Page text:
Is this the ‘Kodak moment’ for traditional TV players?
Over-the-top (OTT) TV is changing the TV landscape like never before, thanks to pioneers such as Netflix. In its short seven-year life this new form of internet TV has pushed traditional media players to significantly change their core business strategy and make-up.
Over 2015-2020 the perfect storm will form over Asia as mass market broadband TV viability reaches the tipping point in access to networks of sufficient speed, adoption of broadband services, and affordability of consumption devices like OTT set-top boxes, USBs and smart TVs.
While developed Asia-Pacific markets such as Australia, Singapore, South Korea and Japan already meet the thresholds and are coming to terms with OTT TV, in developing countries such as Thailand and Malaysia, and other emerging markets in Asia, the OTT TV storm front will hit progressively as domestic broadband speeds increase to serve HD and even Ultra-HD.
Technology is a key factor bringing faster than anticipated leaps in content compression and the "appification" of services. Next-generation compression means that within five years we will see HD content delivered over today’s equivalent SD-only broadband connection, and Ultra-HD delivered over today’s equivalent HD bandwidth.
Consumption devices are also no longer a barrier to the mass entry of OTT TV because in just a few years we have seen them evolve two generations, from traditional set-top box to USB plug-in and now even commercial services using applications embedded into smart TVs. With continued price reductions in access devices, OTT TV USBs now cost around US$35 (1,000 baht) and smart TVs essentially cost the same as a high end smartphone or tablet.
We see major OTT TV disruption to developing and emerging Asia markets occurring within three years.
First, defensive moves by domestic traditional TV players (both free and pay) will see them launching limited OTT services and pay-TV players will make pre-emptive entry package price cuts. Pay-TV players will very soon make this move to encourage acquisition of lower-tier households who to date have not taken up monthly subscriptions, but are now at risk of being lost forever to OTT TV. While this initial move will have little effect on their revenue, as the chain reaction begins it will snowball into a price war and the retention cycle which will chip away at premium monthly spenders.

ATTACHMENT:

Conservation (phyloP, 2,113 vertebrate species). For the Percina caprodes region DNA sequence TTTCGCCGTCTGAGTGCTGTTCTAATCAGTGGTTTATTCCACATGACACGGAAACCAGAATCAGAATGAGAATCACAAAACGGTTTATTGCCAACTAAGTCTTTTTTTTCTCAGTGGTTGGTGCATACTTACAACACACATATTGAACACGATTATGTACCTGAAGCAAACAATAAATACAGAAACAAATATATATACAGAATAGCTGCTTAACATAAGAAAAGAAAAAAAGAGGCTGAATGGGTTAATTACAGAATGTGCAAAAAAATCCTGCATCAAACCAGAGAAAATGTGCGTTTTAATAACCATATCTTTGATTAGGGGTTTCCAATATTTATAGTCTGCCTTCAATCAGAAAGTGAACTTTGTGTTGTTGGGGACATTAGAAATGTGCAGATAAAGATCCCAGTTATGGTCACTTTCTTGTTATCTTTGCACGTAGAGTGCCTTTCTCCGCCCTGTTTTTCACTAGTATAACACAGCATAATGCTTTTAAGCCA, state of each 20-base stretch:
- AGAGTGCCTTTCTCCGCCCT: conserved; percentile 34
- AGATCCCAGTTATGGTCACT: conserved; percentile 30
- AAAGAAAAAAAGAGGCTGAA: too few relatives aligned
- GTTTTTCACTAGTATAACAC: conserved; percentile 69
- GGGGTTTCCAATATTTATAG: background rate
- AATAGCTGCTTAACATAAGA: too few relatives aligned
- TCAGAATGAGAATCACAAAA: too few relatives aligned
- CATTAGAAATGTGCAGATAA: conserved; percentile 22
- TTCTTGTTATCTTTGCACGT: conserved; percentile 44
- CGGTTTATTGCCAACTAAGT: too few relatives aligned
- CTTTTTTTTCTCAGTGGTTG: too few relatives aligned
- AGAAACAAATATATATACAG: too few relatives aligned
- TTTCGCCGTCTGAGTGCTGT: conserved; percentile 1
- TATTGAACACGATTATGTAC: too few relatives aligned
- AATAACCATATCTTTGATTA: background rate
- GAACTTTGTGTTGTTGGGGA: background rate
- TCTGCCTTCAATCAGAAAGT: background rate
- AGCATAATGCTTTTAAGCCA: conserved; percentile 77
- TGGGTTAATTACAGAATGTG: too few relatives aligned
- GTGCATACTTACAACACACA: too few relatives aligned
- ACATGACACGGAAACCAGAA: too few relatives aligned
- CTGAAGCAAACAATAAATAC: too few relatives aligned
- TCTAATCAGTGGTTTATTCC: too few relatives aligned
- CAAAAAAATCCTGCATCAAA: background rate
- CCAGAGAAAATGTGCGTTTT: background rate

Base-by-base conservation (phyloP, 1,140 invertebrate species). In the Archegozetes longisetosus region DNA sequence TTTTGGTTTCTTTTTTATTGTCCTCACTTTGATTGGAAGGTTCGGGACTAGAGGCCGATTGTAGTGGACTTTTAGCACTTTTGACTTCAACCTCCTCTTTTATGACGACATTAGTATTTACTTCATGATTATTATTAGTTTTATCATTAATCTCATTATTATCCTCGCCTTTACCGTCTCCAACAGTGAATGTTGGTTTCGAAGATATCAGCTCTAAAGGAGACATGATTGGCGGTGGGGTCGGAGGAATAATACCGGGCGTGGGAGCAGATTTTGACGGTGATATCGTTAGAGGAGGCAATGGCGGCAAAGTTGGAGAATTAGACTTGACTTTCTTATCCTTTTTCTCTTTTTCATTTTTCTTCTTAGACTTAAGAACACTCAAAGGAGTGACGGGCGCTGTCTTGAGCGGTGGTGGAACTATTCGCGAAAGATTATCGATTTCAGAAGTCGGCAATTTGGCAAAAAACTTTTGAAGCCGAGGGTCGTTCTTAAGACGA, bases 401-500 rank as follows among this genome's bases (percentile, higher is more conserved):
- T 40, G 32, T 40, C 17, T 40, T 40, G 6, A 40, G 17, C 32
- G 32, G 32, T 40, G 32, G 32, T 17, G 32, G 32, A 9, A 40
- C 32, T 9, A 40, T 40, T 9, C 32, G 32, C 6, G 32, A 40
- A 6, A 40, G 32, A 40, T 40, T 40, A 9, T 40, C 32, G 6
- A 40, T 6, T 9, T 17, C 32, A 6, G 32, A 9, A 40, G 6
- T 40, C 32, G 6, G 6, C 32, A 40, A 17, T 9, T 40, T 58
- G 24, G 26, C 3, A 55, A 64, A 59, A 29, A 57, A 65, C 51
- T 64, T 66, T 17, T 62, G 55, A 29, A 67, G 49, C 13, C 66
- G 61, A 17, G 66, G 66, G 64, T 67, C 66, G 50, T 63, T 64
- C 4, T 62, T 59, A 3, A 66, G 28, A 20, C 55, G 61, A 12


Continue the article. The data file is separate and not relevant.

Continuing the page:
This defensive cycle of traditional versus OTT TV has already been seen in Australia where Netflix launched its domestic service in March 2015:
* In the seven months before Netflix’s local launch, retail entry prices of local pay TV and OTT fell 50%;
* Netflix launched with OTT packages 50% cheaper than the lowest incumbent pay-TV entry subscription of $25/month (even after their 50% price drop earlier);
* Within two months of launch, 13% of incumbent pay-TV customers reportedly using Netflix, and 6% either switched to Netflix or local OTT competitor "Stan" (a free-TV operator JV), cutting their monthly PayTV spending from $98 to $11;
* ISPs are bundling Netflix into broadband offerings, with free periods of six months, to retain customers by leveraging multi-play churn reduction rates of up to 10 times;
* Incumbent pay-TV subscribers paying over $100 per month have fallen 11% in six months AND subscribers paying under $26 per month increased 71%, showing a structural spending shift.
This structural impact on the downstream TV players is not the end of the story. The OTT TV chain reaction will reverberate up the value chain to satellite providers who rent transponders to pay-TV operators, risking future broadcast transponder overcapacity and investment returns.
Beyond the standalone threat from network neutral OTT TV players, helped by loose regulatory barriers, there are already competitive movements in Asia from non-traditional TV players: Telecom operators are leveraging the OTT TV opportunity to enhance customer retention and push into media/content distribution, with examples including, SingTel (operator of MioTV) teaming up with Sony Pictures Television and Warner Bros Entertainment to establish their OTT joint venture, HOOQ (soon to be launched by AIS). This home-grown approach is on top of the threat from domestic telecom operators who are bundling big-name OTT TV like Netflix into broadband packages in a bid to retain customers.
Telecom operators in Asia will therefore be a key to aggressive penetration of OTT TV and will have the opportunity soon to play their role since Netflix is launching in Japan by the fourth quarter of 2015. It has announced it will finish expanding globally within two years, and says it may launch "limited services" in China and India soon. Further, it “may be considering” entering South Korea, Philippines, Indonesia and Thailand within this two-year timeframe.
Broadband, or OTT TV is about to fracture traditional media, which in Thailand is already struggling with high licence fees and broadcast transmission costs.
To many observers, this resembles disintermediation of the film processing industry from the 1990s to 2000s, when digital technology brought about the demise of household-name giants in image processing and consumer devices such as Kodak, and replaced them with brand new players riding the wave of technology change and consumer-driven consumption shifts.
We already see conditions ripe for the OTT TV shift ready to play out across Southeast Asia with a perfect storm on the horizon for Thailand. So the question beckons: Is the next few years emerging as the "Kodak moment" for traditional media value chain players?
Dominic Arena is managing director of AEC Advisory.
AEC Advisory MD
Dominic Arena is managing director of AEC Advisory.